10. The method of claim 9, wherein said oscillator signal (u) is quantized, and further comprising the step of suppressing harmonics produced by said mixing using the second filter.
11. The method of claim 10, wherein the oscillator signal u is a square-wave signal having values +1 and −1.
12. The method of claim 7, further comprising the step of digitizing said filtered mixed signals.
13. The method of claim 7, further comprising controlling said oscillator signal (u) with a control device, wherein said oscillator signal (u) is digitally controlled according to a respective television standard or respective channel spacing.
14. The method of claim 7, further comprising the step of feeding said oscillator signal (u) from a digitally controlled oscillator whose frequency is determined by control signals (po) from a control unit according to a respective television standard or respective channel spacing.
Description
FIELD OF INVENTION

The present invention relates to a frequency converter for processing television signals in the intermediate-frequency band for television sets, video recorders, PC cards, or set-top boxes for, e.g., satellite or cable reception, and further multimedia applications.

BACKGROUND OF THE INVENTION

Television signals to be processed are, as a rule, assigned to different standards. They differ in the frequency separation and the levels of the picture carrier and the chrominance subcarrier. During transmission, the channel spacing may differ, too. In multistandard equipment or if quasi-split-sound processing is performed, this requires different surface-wave filters (SWFs) in the intermediate-frequency range for channel separation or, in the case of split-sound processing, for separating the video and sound information in the respective channel. If the respective surface-wave filters are not exactly designed for the respective television standard and the respective transmission standard, and the selectivity skirt in the range of the adjacent picture carrier, the relatively high picture-carrier amplitude of the adjacent channel may show up as an interference signal both in the two sound carrier channels of the current television channel and in the picture. If the interfering picture carrier amplitude is large enough, it enters as a disturbance variable into the large-signal behavior of subsequent stages. In that case, the unavoidable non-linearity of a subsequent analog-to-digital converter is no longer negligible for the signal processing. Furthermore, the resolution of the analog-to-digital converter decreases since an essential portion of the available dynamic range is occupied by the signal amplitude of the adjacent picture carrier, whereby the number of quantization levels available for the desired signal is reduced.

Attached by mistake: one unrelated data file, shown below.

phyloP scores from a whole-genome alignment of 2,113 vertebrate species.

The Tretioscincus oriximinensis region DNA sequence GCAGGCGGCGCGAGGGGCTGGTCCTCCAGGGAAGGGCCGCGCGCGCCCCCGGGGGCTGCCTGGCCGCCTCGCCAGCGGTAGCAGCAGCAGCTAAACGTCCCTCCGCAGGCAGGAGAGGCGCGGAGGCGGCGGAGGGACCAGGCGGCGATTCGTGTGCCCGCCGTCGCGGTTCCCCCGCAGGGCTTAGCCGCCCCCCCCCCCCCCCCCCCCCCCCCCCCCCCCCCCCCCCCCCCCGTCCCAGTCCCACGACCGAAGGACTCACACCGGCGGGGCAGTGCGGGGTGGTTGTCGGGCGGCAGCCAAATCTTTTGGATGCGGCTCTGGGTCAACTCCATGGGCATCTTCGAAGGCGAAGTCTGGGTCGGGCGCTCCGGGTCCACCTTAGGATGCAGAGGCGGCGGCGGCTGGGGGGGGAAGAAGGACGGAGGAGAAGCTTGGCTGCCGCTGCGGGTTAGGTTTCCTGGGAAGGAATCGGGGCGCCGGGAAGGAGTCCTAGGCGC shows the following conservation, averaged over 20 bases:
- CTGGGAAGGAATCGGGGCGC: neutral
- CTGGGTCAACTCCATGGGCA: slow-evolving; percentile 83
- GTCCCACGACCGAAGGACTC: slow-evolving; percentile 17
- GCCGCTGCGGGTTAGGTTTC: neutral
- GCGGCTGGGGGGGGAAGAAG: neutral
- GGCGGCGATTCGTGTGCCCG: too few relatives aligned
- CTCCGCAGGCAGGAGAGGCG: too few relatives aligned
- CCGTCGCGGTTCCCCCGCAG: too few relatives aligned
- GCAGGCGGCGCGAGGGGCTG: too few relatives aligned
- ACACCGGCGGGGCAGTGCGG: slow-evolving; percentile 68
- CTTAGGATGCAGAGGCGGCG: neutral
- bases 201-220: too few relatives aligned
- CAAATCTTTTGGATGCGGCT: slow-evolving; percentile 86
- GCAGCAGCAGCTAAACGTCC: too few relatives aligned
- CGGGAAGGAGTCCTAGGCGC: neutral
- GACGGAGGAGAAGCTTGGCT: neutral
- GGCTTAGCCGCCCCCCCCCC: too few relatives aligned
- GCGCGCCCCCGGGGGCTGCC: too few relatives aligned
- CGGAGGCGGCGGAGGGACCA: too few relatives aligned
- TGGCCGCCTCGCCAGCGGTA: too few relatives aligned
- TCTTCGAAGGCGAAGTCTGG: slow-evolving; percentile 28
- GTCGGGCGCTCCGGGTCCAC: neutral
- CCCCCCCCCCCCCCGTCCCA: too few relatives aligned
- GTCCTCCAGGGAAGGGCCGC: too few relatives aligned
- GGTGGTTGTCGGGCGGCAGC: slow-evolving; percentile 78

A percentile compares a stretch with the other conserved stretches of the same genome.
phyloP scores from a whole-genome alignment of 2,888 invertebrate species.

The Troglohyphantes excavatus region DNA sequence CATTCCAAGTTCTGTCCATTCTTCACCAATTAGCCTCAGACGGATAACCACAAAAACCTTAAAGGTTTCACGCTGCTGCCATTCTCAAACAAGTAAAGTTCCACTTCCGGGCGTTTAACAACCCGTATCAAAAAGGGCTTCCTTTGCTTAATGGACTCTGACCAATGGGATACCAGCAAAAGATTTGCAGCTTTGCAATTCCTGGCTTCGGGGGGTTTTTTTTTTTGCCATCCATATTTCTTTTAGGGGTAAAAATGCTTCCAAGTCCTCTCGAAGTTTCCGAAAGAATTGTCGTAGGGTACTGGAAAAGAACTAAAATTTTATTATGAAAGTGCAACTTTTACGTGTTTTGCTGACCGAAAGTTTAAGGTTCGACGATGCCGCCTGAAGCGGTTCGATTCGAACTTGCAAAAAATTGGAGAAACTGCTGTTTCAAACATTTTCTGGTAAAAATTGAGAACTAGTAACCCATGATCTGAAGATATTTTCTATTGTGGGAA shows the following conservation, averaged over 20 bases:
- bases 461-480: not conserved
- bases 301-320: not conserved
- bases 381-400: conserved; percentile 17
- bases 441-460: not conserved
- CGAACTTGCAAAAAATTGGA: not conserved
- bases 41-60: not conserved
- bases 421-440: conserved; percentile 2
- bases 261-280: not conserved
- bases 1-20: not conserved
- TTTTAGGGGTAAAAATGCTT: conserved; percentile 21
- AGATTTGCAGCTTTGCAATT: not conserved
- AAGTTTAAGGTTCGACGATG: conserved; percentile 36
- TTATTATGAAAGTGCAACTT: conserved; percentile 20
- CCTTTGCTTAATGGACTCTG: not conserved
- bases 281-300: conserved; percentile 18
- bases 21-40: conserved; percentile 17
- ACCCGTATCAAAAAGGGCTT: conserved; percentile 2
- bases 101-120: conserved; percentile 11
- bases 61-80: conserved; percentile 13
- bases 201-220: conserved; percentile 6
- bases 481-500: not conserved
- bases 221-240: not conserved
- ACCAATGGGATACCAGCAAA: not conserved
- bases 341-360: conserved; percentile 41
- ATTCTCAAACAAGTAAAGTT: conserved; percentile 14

Surface-wave filters, which, as a rule, cannot be fabricated together with monolithic integrated circuits, represent separate components which increase the amount of external circuitry and the components count, particularly in multistandard equipment.

It is an object of the invention to reduce the additional external circuit complexity caused by the use of surface-wave filters, particularly in multistandard equipment, to a minimum.

SUMMARY OF INVENTION

A frequency converter for converting an intermediate-frequency television signal (s2) to a low frequency by means of a mixer (4) which is fed at its radio-frequency signal input (4.1) with the intermediate-frequency television signal (s2) via an intermediate-frequency filter (3) and at its local-oscillator-signal input (4.2) with a local-oscillator signal (u), the frequency of the local-oscillator signal (u) lying in the range of an adjacent picture carrier (NBT) which is defined by a channel spacing (k0; k0*) and a respective television standard, and which after the frequency conversion is suppressed as a converted adjacent picture carrier (NBT*), or at least attenuated to a negligible residual amplitude, by means of a high-pass selectivity skirt (HP) of a filter device (5).

BRIEF DESCRIPTION OF THE FIGURES

FIG. 1 illustrates a block diagram of a preferred embodiment of the frequency converter according to the invention which is particularly suited for multistandard operation;

FIG. 2 illustrates the frequency scheme of a typical television signal at the intermediate frequency; and

FIG. 3 illustrates the frequency scheme of the television signal of FIG. 2 at the low frequency following the second frequency conversion.

DETAILED DESCRIPTION OF THE INVENTION